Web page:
Monthly Archives: September 2016

Nancy Willard on how to stuff a pepper

nancywillard_1_1An award winning writer of children’s books, American Nancy Willard is also a novelist, poet and an observer of ordinary things. Even better, she writes recipes … my kind of recipes. I’m a cook who doesn’t like to be told. Entice me with visions then leave the rest to them. Thank you Nancy. I’m headed home to stuff a capsicum, though mine will be red. Ok with you?


Now, said the cook, I will teach you
how to stuff a pepper with rice.

Take your pepper green, and gently,
for peppers are shy. No matter which side
you approach, it’s always the backside.
Perched on her green buttocks, the pepper sleeps.
In its silk tights, it dreams
of somersaults and parsley,
of the days when the sexes were one.

Slash open the sleeve
as if you were cutting into a paper lantern,
and enter a moon, spilled like a melon,
a fever of pearls,
a conversation of glaciers.
It is a temple built to the worship
of morning light.

I have sat under the great globe
of seeds on the roof of that chamber,
too dazzled to gather the taste I came for.
I have taken the pepper in hand,
smooth and blind, a runt in the rich
evolution of roses and ferns.

You say I have not taught you
to stuff a pepper?
Cooking takes time.
Next time we’ll consider the rice.

‘How to stuff a pepper’ from Nancy Willard’s Carpenter of The Sun, Liveright, 1974.

Basque Pear Tart

finedininglovers-fr-img-crosscast-system-comMy only brush with the great Paul Bocuse was via the short-lived Melbourne outpost of his nouvelle cuisine empire. It was the early 90s in an uber cool space of whites and ivories attached to the now defunct Daimaru department store in Melbourne Central. Though I didn’t get to meet the man himself, I did meet his protege Philippe Mouchel who headed the kitchen. What the heck, he was French and I was grateful.

I inherited a Bocuse recipe book recently. A friend was culling and I pounced. I assumed it was a book I would admire rather than use, but not so. It’s full of accessible dishes that are a wonderful tour of the provinces of French home cooking. I like it.

One recipe is a for what’s called a Gâteau Basque, a ‘cake’ that originated in the kitchens of the Basque people, those fiercely independent farmers of the Pyrenees on the border between France and Spain.

Now to call this a cake is deceptive. A flan maybe; a pie, a tart, but it’s not a cake. Bocuse’s picture is deceptive too, all deep and high. What this is is a buttery, lemon-scented pastry top and bottom filled with a traditional French pastry cream. Make up the quantity of pastry cream prescribed, however, and depth is not the outcome. So I’ve improvised. My gâteau Basque is a tart with some seasonal poached pears layered over the pastry cream. It works for me. And it’s delicious.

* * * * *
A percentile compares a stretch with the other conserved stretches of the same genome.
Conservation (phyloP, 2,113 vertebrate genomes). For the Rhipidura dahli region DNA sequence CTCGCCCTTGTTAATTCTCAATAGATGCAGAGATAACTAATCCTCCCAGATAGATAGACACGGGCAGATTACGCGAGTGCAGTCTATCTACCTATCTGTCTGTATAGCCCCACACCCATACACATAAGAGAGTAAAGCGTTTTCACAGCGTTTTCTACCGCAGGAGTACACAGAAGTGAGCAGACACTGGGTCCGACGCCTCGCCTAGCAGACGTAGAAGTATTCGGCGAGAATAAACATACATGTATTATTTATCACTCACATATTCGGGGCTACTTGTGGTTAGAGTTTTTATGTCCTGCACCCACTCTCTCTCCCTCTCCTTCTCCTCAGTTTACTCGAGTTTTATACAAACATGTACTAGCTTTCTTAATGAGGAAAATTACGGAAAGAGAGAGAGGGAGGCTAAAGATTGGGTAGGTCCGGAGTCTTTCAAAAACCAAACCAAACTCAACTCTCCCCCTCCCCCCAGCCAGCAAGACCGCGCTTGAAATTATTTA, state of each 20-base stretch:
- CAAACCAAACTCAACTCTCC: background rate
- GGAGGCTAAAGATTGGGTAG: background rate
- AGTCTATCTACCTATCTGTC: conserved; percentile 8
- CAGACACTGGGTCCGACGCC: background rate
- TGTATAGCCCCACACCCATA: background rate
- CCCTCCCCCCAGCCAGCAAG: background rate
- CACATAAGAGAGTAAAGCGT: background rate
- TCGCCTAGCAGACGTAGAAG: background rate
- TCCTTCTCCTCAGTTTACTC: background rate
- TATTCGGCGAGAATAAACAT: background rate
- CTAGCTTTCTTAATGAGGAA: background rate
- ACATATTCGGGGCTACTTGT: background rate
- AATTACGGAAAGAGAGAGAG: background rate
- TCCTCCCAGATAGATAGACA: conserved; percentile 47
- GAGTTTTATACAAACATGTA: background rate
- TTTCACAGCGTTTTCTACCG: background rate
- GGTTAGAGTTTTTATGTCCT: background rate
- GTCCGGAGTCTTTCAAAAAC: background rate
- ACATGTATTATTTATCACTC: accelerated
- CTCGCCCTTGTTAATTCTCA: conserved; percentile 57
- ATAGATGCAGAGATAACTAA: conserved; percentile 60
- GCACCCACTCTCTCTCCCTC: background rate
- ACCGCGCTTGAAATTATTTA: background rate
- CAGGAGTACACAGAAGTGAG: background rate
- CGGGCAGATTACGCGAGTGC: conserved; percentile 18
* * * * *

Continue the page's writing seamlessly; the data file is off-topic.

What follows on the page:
Here’s what you need:

For the pastry

• The fine zest of one good-sized lemon
• 3/4 cup of sugar
• 1/2 teaspoon of salt
• 1 egg
• 1 egg yolk
• 150 grams of softened butter
• 2 cups of plain flour

For the poached pears

• 3-4 ripe pears
• 1/2 cup of water
• 3 cloves
• 1 tablespoon of sugar

For the pastry cream

• 2 egg yolks
• 1/4 cup of sugar
• 1/4 cup of plain flour
• I tablespoon of rum
• I cup of milk
• 1/2 vanilla bean or 1 teaspoon of vanilla essence

Here’s what you do:

Preheat the oven to 180c.

To make the pastry, combine the sugar, salt, lemon zest, whole egg and egg yolk in a mixing bowl and whisk by hand. Add the butter a little at a time, whisking until it’s all combined into a light yellow, lemony paste. Add the flour and work it together until a dough forms. Tip the dough out onto a well floured bench and kneed lightly until it comes together into a ball. You don’t want to overwork it. Place the dough in the fridge.

To poach the pears, peal and quarter them, removing the cores. Cut each quarter into thin slices and place in a saucepan with the water, sugar and cloves. Bring the pan to a gentle simmer and let the pears poach for about five minutes. You don’t want to overcook them. Set aside to cool.

To make the pastry cream, whisk the egg yolks and sugar together in a bowl until the mixture turns a lemony yellow. Stir in the flour and the rum. In a heavy bottomed saucepan bring the milk and vanilla to a simmer. Slowly add the hot milk to the egg mixture, whisking as you do. Return the mixture to the saucepan and cook over a low heat, stirring continuously until the mixture thickens and returns to a simmer. Don’t walk way and do something else. You’ll be sorry. Remove the pan from the heat and set aside to cool a little.

img_2255To assemble the tart, divide the dough into two portions. Roll out one portion to line the bottom and sides of the flan tin. Trim the edges. Fill with the cooled pastry cream, spread evenly and gently over the dough. Layer the pears over the pastry cream. Roll out the second portion of pastry and place over the pears, sealing the dough at the edges.

Brush the pastry top with a lightly whisked egg. Pull a fork across the top of the pastry to create a grid then place in the oven for 45 minutes.

Let the tart cool in the flan tin before removing it. Serve up generous slices with dollops of thick cream and imagine you and Paul sitting in a little Basque kitchen speaking French, him complimenting you on your wonderfully creative improvement to his recipe.

Bon appétit!